The Google Authenticator is one of the most convenient ways to improve the security of your user accounts. The option to synchronize two-factor authentication (2FA) between different smartphones using a Google account was recently added. Below you will find out how to do this in just a few steps.
Until recently, one major drawback of using Google Authenticator was the inability to automatically synchronize token generation across multiple devices. While you could manually export and import accounts in the app, if the phone was lost or stolen, users could temporarily lose access to their accounts.
Syncs 2FA codes between smartphones using Google Authenticator
The new automatic synchronization is based on the Google account linked to the device. It’s optional, however, if you don’t want to sync your security codes with Google’s servers – mostly because Google doesn’t enforce any other type of verification before syncing (unlike Authy). Here’s how to sync your 2FA tokens with Google Authenticator:
- Update or install the Google Authenticator(Android | iOS) app.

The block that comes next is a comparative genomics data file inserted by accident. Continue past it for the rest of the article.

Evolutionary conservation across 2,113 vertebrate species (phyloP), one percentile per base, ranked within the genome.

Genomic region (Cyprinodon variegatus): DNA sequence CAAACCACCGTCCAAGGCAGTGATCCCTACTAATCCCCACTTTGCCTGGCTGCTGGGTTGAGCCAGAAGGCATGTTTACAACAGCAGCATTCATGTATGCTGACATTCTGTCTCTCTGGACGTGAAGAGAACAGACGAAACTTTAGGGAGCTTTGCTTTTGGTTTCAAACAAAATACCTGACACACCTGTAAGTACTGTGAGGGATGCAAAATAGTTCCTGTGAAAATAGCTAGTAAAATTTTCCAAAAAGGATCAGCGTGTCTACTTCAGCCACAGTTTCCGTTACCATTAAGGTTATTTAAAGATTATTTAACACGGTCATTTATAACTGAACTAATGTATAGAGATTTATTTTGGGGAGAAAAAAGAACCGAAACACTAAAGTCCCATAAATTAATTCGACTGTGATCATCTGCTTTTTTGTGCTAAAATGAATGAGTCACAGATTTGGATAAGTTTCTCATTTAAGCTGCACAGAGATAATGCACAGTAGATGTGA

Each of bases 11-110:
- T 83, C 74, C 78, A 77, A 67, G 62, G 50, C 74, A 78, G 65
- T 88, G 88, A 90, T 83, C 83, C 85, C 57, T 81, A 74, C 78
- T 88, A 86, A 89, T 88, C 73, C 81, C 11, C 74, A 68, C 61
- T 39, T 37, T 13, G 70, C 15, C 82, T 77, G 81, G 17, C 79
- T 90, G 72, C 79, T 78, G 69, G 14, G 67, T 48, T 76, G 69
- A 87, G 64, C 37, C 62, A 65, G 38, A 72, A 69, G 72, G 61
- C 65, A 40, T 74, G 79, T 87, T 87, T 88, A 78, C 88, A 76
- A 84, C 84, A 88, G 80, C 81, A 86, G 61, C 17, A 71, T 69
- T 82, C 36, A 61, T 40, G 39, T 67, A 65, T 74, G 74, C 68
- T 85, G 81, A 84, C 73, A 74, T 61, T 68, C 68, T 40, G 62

- On the welcome screen, select the Google account you want to sync 2FAs with.
If you skip the account selection on the first run, enabling syncing is as easy as switching accounts in another Google app:
- Click on the profile icon located in the top right corner.
- Select the Google account you want to sync with 2FA.
In both scenarios, the presence of a green cloud icon in the upper right corner signifies that the 2FA codes have been successfully synchronized with the Google account. The next time you open the Google Authenticator on a new device, simply select the same Google account for the 2FA generators to work on the new device.
2FA: How to stop online synchronization with Google Authenticator
If you want to stop syncing code generation in Google Authenticator, the steps are similar:
- Click on the profile picture located in the top right corner.
- Choose Use without an account.
- Confirm the action by tapping the Next button.
- Tech companies are slowly starting to adopt passkeys as a replacement for passwords and 2FAs. Apparently, two-factor authentication will not disappear anytime soon, because even fewer services support the new security standard.